[_Enter_ HAVERILL, _on veranda._]
HAVERILL. General Buckthorn! Have you heard anything of General Sheridan since I sent that despatch to him last evening?
BUCKTHORN. He received it at midnight and sent back word that he considers it a ruse of the enemy. General Wright agrees with him. The reconnaissance yesterday showed no hostile force, on our right, and Crook reports that Early is retreating up the Valley. But General Sheridan may, perhaps, give up his journey to Washington, and he has ordered some changes in our line, to be executed this afternoon at four o'clock. I rode over to give you your instructions in person. You may order General McCuen to go into camp on the right of Meadow Brook, with the second division. [HAVERILL _is writing in his note-book._
_Enter_ JENNY, _on veranda._
JENNY. Oh, papa! I'm so glad you've come. I've got something to say to you. [_Running down and jumping into his arms, kissing him. He turns with her, and sets her down, squarely on her feet and straight before him._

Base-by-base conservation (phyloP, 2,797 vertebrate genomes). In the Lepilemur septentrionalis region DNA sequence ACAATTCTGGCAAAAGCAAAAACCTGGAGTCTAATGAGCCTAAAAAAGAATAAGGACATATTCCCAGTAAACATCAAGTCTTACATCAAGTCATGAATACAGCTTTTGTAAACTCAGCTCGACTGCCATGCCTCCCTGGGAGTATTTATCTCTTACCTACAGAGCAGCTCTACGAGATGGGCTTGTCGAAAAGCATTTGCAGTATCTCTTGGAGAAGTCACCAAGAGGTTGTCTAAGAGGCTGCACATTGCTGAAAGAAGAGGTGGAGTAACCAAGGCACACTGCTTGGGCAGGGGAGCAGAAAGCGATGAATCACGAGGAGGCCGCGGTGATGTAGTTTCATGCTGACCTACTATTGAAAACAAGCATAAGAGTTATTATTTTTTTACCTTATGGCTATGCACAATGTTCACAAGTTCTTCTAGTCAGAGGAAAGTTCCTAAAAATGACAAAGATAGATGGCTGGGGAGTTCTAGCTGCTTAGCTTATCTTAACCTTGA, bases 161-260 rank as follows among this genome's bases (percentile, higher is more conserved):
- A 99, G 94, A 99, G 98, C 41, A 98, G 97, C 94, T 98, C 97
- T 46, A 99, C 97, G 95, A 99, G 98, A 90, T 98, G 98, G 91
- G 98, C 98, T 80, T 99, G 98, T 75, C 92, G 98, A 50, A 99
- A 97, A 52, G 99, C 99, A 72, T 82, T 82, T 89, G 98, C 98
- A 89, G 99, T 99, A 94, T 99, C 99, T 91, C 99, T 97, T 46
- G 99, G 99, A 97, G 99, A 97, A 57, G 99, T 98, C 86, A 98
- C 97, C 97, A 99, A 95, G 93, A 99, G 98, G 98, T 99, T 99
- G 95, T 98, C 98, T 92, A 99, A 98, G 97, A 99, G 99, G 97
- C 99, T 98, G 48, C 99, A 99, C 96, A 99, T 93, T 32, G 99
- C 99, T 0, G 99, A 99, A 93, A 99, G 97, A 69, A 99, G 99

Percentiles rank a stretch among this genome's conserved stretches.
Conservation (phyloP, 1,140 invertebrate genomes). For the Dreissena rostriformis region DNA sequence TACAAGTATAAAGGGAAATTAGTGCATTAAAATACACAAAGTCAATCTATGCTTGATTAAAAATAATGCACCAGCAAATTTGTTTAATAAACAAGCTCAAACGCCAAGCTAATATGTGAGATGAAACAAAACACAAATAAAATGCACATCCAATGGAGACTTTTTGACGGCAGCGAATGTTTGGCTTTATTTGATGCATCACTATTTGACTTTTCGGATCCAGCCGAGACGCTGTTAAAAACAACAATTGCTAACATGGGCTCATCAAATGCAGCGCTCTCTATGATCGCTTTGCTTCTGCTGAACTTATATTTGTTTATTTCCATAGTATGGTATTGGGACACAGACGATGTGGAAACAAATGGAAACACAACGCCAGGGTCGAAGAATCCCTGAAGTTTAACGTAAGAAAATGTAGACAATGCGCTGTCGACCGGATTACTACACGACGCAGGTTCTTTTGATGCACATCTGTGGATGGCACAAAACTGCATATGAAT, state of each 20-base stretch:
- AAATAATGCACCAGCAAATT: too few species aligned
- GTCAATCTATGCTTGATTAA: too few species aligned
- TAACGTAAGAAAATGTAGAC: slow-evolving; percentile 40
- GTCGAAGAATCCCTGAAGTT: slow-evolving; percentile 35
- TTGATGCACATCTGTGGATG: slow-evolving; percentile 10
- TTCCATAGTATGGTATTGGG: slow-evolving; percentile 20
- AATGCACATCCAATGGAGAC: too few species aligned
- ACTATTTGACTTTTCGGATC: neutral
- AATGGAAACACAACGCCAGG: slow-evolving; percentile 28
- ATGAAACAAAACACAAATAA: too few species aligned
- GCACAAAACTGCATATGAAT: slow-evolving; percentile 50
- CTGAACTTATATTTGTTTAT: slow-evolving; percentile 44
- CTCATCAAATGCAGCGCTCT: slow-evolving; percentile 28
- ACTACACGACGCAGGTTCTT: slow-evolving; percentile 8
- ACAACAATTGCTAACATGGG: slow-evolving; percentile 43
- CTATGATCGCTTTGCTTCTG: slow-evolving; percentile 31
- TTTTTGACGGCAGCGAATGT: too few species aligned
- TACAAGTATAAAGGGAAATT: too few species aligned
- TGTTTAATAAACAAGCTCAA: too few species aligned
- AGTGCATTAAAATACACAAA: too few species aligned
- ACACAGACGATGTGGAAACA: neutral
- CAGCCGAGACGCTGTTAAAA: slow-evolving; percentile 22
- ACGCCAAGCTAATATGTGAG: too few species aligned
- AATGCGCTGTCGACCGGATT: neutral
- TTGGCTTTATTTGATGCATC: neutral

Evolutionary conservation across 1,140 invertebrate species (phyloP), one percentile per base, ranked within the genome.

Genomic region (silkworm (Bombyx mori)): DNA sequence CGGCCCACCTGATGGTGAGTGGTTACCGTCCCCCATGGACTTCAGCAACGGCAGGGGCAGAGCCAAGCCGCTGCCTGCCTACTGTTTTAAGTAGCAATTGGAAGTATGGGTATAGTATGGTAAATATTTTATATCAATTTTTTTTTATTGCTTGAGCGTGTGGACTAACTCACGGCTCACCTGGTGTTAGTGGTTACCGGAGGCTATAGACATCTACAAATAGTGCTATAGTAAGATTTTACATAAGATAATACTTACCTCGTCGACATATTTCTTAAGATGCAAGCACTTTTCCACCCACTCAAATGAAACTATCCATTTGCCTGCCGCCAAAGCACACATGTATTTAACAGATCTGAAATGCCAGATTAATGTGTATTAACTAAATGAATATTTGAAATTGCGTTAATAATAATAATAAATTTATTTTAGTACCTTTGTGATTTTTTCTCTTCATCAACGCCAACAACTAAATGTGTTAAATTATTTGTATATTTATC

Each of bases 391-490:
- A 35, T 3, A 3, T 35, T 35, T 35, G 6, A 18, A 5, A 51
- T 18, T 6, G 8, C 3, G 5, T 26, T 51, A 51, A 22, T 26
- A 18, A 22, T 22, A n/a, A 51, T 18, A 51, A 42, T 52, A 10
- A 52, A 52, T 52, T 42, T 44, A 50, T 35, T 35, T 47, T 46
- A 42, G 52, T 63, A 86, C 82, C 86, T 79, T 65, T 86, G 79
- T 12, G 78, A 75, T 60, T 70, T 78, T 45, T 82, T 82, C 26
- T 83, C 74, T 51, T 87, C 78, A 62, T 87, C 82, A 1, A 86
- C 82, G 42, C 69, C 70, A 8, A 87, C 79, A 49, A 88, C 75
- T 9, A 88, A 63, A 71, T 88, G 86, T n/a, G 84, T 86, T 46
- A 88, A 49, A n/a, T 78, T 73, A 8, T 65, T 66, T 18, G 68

BUCKTHORN. And I've got something to say to you--about Captain Heartsease.
JENNY. Oh! That's just what I wanted to talk about.
BUCKTHORN. Fall in! Front face! [_She jumps into military position, turning towards him._] What's this I hear from Sergeant Barket? He says you've been falling in love.
JENNY. I have. [_Saluting._
BUCKTHORN. Young woman! Listen to my orders. Fallout! [_Turns sharply and marches to_ HAVERILL.] Order the Third Brigade of Cavalry, under Colonel Lowell, to occupy the left of the pike.
JENNY. Papa! [_Running to him and seizing the tail of his coat._]